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The Right Fit

By Alisa Zapp Machalek

UF pharmacy Professor Julie Johnson is using genetics to fine-tune prescriptions

The blood thinner warfarin is one of the world’s most widely prescribed drugs, but it was originally marketed — and is still commonly used — as a rat poison.

The Renaissance scientist Paracelsus is credited with saying “the dose makes the poison,” and in the case of warfarin and many other common medications, the dose can be the difference between killer and cure. But a safe dose for one person might be dangerous — even lethal — for another.

So how do doctors know how much of a medicine to prescribe? Essentially, they make an educated guess based on all the available information about the patient and the drug. Then they carefully monitor the patient’s response and adjust the dose accordingly.

Unfortunately, for very sick patients — or for very strong drugs — the delay caused by this trial-and-error process can be harmful or even life-threatening.

Julie Johnson, a clinical pharmacist at the University of Florida, hopes to speed things up, getting the right prescription to each patient faster. To do this, she focuses on genes.

“The hope is that through a person’s genetics, we can minimize the trial-and-error process and quickly identify the drug therapy that will work best for that person,” Johnson says.

The ultimate goal is to enable doctors to tailor prescriptions for each patient.

This area of research is called pharmacogenetics or pharmacogenomics. Johnson’s team is one of 14 groups that are part of the Pharmacogenomics Research Network, a nationwide group of scientists funded by the National Institutes of Health.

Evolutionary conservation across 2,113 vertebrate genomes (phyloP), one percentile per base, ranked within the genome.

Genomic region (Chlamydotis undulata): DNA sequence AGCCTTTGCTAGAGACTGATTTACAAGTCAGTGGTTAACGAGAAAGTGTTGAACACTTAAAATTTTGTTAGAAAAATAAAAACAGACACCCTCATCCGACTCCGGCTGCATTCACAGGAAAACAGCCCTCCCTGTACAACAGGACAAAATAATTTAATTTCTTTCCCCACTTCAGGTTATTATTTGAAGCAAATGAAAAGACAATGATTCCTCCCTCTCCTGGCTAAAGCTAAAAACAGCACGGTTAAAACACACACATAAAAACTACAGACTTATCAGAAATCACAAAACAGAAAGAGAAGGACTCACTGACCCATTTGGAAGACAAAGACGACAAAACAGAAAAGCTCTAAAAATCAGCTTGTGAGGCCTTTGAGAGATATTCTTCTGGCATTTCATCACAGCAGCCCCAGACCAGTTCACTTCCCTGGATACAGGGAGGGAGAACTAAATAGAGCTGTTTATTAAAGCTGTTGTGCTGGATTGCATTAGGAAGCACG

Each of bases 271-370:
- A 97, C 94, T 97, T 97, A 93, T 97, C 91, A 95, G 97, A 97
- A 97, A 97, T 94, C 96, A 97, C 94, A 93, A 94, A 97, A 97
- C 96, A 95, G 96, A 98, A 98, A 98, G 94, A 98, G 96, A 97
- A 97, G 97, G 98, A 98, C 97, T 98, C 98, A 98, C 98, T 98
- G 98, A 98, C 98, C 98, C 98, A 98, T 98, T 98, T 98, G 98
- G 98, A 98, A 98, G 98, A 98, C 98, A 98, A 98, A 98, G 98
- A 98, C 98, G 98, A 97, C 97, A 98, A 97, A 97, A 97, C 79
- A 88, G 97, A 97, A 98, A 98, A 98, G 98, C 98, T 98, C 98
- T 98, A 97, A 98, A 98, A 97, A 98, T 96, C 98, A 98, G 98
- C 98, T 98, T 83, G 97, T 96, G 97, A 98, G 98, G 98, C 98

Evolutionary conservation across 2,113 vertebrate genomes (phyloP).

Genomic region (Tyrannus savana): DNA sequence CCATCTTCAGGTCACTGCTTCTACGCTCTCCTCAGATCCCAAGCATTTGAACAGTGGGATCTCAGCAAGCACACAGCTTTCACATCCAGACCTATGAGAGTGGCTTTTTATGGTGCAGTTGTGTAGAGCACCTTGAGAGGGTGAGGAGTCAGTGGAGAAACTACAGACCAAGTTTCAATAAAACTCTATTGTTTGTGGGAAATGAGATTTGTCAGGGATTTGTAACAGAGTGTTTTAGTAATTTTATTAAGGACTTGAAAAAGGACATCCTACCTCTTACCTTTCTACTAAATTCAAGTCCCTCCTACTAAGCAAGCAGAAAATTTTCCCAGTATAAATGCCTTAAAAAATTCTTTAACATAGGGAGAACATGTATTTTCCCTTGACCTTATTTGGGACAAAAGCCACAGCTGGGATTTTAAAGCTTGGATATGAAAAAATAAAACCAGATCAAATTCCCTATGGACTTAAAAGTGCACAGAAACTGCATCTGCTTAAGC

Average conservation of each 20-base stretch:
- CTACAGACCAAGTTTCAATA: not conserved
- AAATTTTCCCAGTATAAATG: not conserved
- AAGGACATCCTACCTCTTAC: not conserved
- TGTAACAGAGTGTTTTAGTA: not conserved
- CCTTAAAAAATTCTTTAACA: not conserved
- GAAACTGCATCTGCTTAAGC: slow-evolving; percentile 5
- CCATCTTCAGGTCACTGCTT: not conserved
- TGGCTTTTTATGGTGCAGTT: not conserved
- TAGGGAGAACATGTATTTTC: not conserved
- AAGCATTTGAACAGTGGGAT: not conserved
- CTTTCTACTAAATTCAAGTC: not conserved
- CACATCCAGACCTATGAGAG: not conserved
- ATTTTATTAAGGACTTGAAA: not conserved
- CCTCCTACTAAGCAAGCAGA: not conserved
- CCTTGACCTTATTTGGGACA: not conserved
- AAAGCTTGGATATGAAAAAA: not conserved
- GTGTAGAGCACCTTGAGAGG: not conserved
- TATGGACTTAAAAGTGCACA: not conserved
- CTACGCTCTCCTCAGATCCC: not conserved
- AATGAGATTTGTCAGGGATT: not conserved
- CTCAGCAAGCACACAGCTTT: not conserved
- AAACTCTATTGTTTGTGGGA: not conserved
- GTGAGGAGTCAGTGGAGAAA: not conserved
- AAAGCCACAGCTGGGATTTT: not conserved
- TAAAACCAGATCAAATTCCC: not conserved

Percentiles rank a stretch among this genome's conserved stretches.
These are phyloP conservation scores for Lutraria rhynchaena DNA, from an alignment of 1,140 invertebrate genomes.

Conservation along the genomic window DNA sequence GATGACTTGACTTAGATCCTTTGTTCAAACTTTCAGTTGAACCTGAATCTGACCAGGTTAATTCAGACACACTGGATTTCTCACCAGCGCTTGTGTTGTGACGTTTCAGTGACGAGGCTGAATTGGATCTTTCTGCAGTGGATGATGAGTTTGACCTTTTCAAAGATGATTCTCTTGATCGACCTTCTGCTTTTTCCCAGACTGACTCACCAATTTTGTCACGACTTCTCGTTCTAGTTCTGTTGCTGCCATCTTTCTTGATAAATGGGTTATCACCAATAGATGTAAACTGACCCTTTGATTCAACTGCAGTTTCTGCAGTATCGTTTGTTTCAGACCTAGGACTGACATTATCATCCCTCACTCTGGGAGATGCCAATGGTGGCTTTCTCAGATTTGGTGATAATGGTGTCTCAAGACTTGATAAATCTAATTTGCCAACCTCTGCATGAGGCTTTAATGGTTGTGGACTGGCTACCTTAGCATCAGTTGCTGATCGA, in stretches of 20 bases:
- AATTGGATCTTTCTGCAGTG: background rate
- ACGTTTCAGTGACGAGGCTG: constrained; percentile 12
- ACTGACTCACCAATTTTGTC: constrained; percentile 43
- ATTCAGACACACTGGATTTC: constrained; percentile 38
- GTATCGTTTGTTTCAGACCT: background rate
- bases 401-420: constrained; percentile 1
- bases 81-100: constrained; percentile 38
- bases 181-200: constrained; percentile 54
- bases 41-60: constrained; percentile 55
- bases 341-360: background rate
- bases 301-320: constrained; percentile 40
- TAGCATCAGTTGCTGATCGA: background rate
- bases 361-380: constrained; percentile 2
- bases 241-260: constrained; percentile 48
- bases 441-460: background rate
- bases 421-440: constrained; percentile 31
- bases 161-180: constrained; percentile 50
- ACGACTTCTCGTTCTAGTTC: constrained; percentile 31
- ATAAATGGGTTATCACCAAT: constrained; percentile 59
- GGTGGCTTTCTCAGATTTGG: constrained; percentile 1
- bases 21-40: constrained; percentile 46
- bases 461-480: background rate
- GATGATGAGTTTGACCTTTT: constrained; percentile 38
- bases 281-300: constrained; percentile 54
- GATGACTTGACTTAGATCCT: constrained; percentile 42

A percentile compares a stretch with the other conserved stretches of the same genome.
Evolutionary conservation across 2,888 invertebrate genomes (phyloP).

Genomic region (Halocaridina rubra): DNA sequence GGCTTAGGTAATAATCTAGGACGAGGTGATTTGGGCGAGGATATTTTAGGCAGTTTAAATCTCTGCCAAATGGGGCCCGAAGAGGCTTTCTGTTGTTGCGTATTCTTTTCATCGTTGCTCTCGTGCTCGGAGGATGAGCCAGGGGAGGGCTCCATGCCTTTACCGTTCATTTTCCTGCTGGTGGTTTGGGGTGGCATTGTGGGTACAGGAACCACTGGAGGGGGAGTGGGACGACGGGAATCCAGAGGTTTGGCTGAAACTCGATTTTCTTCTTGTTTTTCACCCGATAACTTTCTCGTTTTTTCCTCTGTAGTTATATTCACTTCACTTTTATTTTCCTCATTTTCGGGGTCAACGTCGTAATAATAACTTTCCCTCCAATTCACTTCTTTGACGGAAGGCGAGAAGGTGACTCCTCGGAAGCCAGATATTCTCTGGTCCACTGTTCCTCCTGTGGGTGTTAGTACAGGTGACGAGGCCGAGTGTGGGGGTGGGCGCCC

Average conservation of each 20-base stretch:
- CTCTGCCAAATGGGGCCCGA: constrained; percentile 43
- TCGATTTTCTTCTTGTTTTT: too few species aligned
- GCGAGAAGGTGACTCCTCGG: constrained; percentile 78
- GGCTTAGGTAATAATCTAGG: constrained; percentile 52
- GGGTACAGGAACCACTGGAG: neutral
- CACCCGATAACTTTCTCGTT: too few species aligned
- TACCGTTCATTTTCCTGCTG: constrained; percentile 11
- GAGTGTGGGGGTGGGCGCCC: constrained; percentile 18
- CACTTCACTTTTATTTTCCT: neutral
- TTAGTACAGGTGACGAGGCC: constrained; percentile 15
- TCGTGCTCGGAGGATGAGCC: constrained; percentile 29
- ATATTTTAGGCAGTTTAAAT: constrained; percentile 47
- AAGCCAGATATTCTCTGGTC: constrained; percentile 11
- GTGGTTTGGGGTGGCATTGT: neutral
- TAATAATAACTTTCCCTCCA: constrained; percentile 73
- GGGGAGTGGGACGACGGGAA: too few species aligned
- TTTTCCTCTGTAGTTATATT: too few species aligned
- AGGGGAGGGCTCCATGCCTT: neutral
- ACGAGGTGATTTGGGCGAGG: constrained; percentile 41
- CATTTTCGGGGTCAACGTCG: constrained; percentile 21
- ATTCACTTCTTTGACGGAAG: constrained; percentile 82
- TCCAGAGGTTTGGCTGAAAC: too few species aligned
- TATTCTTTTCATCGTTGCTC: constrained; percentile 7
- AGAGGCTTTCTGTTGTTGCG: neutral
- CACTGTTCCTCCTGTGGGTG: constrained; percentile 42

In addition to determining whether you will be tall or short, black-haired or blond, your genes influence how your body responds to medicines.

But genes aren’t the only factor. Your age, weight, lifestyle and other characteristics may also play a role.

Working Out Warfarin

Warfarin, the rat-poison-turned-blood-thinner drug, is a perfect example of how genes affect the way different people respond.

Every year, an estimated 2 million Americans start taking warfarin, mostly to prevent blood clots that could cause a stroke or heart attack.

Warfarin is a touchy drug. If the dose is too high, a person could bleed to death. If it is too low, a potentially fatal blood clot could form.

And here’s the kicker: the ideal dose varies widely — one person may require 10 to 20 times more than another — so it’s nigh impossible to get every prescription right the first time.

How do doctors even know where to start?

Typically, they begin with the average dose in the population, usually 5 milligrams per day. Then they wait up to a week, check the patient’s blood for its clotting ability, and tweak the dosage as needed.

They repeat these steps for a few weeks (or sometimes months) until they’ve found the optimum dosage. The patient then remains on the final, stable dosage (with regular tests to check that it’s still the right fit).

Doctors have been doing this for decades and have carefully worked out the technique, but Johnson and her colleagues think there’s a better way through pharmacogenetics.

Johnson discussed this idea with other scientists from the pharmacogenetics research network and from the online knowledge base PharmGKB. They all knew that to fully investigate whether pharmacogenetics could improve warfarin dosing, they would need a worldwide effort.

So they created the International Warfarin Pharmacogenetics Consortium, made up of about a hundred researchers on four continents.